You don’t have to go all-in on the Reinheitsgebot to appreciate its merits, and the law as it applies to Bavaria could certainly stand updating. (Austria’s Codex Alimentarius provides a possible way forward.) Yet those who doubt the efficacy of the discipline imposed by limitations need only look to recent articles critiquing a trend in American craft beer that has emerged as the polar opposite of the time and craftsmanship involved in crafting good beer. Aaron Goldbarb termed this embrace of novelty at all costs “an arms race to pump out ostensibly unique releases every single week” (Vinepair, December 2018). The Burnout Beer Guy put it even more candidly: “There’s simply no time left over these days to refine. It’s corner-cutting, sloppy but inevitable as brewers come under increasing pressure to conjure up something different every week” (The Burnout Beer Guy, January 2019). How did we get from the ubiquity of the American IPA to the app-fueled rush toward special releases? Simple: Many special releases seem to be a variation on a very narrow set of craft beer themes. Let’s hope that the militantly anti-Reinheitsgebot folks ignore this aspect of American craft beer, even as they continue to emulate other aspects.
Celebrating the Local While Globalizing the Local
Let me shift gears for a moment.
Not too long ago I was part of a curatorial team that staged an exhibition at the Wien Museum in Vienna marking the fortieth anniversary of a local newspaper esteemed for its investigative journalism and lifestyle features. As we sifted through photos of the environmental and anti-nuclear movements of the 1980s, and through images of a grandly dilapidated Vienna on the cusp of a re-discovered worldliness during the 1990s, we began to notice a shift — subtle at first, and then striking. As the photos left the analogue world and began to enter the digital sphere, not only did they multiply almost exponentially. They became less personal, less eccentric. They became more anodyne, more staged. As we got closer to 2017, they all began to look uncannily familiar — like all those filtered and overly polished images that populate my Instagram feed.
And then it hit me while I was on an airplane back to the U.S. for a visit: not only did all the photos dating from around 2005 represent an almost mind-numbing repetitive sameness, they looked the same as the photos in the airplane magazine — photos of tourist destinations geared to the globalized traveler moving from locality to locality in a capitalist wonderland of sameness: the same “industrial chic” aesthetic with bright, new wood in Brooklyn, in Bruges, in Berlin. The same artisanal boutiques offering wonderfully local products, but in infinitely substitutable environs — the bright, airy room with pine slats, sometimes at diagonal angles, sometimes installed unevenly to impart a sense of texture, similar lighting fixtures the world over, exposed lightbulbs hanging down from a wire here, brushed stainless steel accents there.
Whether you see these photos in an airplane magazine or in a local Time Out, in the Georgia Straight or in Voir, in Food and Wine or Imbibe, they present the viewer with an almost identical aesthetic. All of these publications are in the business of creating desire for something “local,” yet they all deploy a globalized semiotics in their representation of the local. Isn’t it ironic.
I’ve seen charcuterie places in Vancouver that look like they stepped out of Brooklyn. Same for third-wave coffee. Don’t get me wrong: I’m a fan of third-wave coffee. But the shops that brew it and serve it have the same feel about them, whether in Chicago, San Francisco, or even Munich. Uncanny. Or entirely heimlich. A home for the unmoored cosmopolitan in a globalized world? A contemporary moment in which what it means to be “cosmopolitan” is to inhabit a sameness repeated from Tokyo to Prague?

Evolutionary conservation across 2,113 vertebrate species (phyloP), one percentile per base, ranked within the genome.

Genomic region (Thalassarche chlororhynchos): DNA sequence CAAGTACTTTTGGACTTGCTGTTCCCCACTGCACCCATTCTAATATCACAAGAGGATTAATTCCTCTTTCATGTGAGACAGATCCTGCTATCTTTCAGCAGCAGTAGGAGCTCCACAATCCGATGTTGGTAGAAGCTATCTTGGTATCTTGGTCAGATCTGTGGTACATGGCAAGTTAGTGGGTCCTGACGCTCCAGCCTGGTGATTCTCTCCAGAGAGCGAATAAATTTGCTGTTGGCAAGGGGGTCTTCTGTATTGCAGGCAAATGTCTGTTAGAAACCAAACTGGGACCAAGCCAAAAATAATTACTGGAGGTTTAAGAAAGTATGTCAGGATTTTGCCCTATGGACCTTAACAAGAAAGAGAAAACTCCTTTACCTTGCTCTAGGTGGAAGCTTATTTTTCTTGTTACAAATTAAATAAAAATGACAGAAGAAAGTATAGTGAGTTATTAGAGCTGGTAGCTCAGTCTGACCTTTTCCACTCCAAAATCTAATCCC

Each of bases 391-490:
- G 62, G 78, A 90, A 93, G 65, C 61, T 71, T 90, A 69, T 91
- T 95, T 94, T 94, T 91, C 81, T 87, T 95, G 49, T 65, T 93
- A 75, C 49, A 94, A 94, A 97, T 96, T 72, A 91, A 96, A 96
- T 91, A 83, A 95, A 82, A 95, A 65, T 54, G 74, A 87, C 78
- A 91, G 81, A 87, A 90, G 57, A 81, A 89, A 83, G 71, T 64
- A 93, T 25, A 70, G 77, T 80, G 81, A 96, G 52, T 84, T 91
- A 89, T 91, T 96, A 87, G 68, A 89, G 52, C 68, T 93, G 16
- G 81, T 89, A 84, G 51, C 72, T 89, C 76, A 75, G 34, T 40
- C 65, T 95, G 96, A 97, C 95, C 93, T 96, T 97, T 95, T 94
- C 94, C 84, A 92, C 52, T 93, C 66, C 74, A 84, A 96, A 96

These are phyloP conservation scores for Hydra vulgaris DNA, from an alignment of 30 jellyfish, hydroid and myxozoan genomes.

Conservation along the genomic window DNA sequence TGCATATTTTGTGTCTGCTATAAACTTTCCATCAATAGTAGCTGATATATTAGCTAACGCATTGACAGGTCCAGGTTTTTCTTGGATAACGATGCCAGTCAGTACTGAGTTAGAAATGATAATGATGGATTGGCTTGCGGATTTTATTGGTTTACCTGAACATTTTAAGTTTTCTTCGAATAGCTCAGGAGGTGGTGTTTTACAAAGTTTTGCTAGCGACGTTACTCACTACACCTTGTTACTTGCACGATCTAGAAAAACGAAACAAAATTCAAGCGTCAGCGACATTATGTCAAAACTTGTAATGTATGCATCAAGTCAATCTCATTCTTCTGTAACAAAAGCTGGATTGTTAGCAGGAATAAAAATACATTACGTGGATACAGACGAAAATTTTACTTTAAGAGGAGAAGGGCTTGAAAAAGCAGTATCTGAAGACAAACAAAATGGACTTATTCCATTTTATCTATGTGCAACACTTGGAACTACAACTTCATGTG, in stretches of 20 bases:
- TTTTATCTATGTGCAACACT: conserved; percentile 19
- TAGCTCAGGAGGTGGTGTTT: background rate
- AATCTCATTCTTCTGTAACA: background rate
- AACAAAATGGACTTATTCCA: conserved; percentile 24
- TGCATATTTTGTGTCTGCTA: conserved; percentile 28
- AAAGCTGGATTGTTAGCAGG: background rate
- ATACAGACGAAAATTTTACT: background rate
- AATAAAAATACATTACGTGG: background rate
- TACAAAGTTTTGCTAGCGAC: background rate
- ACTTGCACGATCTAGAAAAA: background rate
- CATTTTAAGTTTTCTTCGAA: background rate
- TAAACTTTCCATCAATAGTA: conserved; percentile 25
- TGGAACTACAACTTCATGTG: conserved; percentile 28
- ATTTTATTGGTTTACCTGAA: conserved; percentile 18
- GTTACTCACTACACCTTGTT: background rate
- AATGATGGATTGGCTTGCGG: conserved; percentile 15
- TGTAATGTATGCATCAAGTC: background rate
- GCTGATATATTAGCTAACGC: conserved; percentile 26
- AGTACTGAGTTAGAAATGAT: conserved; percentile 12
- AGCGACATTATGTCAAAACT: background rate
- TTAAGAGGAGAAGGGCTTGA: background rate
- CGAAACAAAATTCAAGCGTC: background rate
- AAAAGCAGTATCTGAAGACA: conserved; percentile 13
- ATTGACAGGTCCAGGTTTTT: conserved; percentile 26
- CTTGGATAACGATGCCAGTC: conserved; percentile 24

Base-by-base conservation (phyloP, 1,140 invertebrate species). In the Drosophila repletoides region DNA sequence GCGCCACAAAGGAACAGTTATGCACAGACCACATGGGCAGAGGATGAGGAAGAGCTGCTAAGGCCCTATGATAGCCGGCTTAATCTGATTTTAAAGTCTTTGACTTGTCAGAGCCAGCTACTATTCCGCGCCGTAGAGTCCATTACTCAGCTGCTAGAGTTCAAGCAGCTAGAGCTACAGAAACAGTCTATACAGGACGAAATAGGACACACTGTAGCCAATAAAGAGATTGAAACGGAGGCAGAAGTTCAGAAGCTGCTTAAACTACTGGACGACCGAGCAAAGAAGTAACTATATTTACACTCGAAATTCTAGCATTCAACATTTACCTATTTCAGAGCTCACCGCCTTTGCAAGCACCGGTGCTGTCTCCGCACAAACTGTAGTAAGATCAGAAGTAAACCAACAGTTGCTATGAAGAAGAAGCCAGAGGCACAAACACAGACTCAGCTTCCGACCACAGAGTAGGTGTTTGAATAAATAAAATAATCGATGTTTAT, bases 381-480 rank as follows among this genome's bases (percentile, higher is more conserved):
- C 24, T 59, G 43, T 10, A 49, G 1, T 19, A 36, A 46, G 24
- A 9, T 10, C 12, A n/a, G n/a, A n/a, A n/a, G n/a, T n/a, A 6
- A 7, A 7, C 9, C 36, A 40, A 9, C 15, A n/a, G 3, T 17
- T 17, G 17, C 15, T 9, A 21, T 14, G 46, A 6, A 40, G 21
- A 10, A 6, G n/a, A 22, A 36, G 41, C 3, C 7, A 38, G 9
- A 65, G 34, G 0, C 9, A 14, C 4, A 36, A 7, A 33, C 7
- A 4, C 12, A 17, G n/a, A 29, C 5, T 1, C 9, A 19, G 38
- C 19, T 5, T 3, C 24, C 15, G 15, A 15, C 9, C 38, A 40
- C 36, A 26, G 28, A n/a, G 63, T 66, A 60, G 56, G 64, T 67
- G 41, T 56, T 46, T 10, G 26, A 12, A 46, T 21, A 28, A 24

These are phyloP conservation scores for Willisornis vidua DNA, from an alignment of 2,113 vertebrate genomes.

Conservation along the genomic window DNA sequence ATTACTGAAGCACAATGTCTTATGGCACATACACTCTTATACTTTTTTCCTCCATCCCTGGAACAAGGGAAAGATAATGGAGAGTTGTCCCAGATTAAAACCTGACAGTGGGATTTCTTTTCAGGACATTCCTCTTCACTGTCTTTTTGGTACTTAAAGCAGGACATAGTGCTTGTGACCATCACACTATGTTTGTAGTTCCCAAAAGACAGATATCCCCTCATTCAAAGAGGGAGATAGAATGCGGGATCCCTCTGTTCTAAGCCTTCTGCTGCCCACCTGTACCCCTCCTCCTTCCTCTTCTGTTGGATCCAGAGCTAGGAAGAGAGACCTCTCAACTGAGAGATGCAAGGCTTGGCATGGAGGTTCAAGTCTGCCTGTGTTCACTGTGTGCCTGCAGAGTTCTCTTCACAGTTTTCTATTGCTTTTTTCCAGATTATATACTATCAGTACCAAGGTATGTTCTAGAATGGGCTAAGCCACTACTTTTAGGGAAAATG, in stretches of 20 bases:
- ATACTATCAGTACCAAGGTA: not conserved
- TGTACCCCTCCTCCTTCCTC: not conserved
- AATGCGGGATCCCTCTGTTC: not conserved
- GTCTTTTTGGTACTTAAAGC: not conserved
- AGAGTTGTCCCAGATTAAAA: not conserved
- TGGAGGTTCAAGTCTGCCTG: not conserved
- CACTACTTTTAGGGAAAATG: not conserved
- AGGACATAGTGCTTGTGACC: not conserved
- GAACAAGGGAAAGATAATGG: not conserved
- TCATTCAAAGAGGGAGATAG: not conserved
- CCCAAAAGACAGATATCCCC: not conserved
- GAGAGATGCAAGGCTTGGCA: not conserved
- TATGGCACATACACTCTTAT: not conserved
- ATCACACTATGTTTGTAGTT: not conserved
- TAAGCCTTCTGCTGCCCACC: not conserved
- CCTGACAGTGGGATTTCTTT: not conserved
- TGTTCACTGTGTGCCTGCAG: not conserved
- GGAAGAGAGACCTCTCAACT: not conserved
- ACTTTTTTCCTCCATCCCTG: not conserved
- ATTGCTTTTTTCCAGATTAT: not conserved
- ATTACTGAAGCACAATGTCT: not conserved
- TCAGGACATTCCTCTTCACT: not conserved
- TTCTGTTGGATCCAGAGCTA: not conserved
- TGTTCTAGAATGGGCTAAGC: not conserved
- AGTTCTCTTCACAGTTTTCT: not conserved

For the Love of Beer
Which brings me back to “craft beer.” Like the general trend in documentary journalistic photography, like the third-wave coffee shops from Brooklyn to Brussels, like the airy taprooms with towering bars and brushed pine in Bratislava and Bruges, and like the new bottle shops in Vienna that wouldn’t be out of place in Berlin or in Boston: like all of these, craft beer — that epitome of local expression — has gone global. And if you’re not an IPA, a barrel-aged imperial stout laden with all the ingredients from the baking cabinet, and or a modish wild/sour, that doesn’t bode well for you as a style.
So as we close out the second decade of the new millennium, we might ask ourselves this: Are we content with a re-homogenization of beer that tends to favour a narrow set of styles at the expense of indigenous styles? Are we content with a variety of beer styles, that, ultimately, amounts to a kind of globalized infinite substitutability, a sameness masquerading as difference?
If not, put down that IPA and try one of the more than hundred styles that make up beer’s rich tapestry. Bonus points if it’s a style you’ve never had before.
Sources and Notes:
*In 2006, the Augustiner Brauerei in Munich brewed 1.13 million hectoliters of beer. That number rose to 1.59 million hectoliters in 2015. (1.59 million hectoliters = just a little over 42 million US gallons of beer, or, in US barrel measures of 31 gallons/barrel, approximately 1,355,000 barrels per year) — in other words, well under the (arbitrary) 6 million barrel limit under which the United States’ Brewers Association defines craft beer. (Source: https://de.wikipedia.org/wiki/Augustiner-Br%C3%A4u). By comparison, Sierra Nevada, the third largest craft brewery in the U.S. (according to the BA defininition) brews 1,250,000 barrels of beer per year. (Source: https://en.wikipedia.org/wiki/Sierra_Nevada_Brewing_Company). Ayinger, a smaller brewery in a village near Munich, brewed approximately 100,000 hL in 2010 (roughly 2.64 million gallons, or 85,161 barrels/year).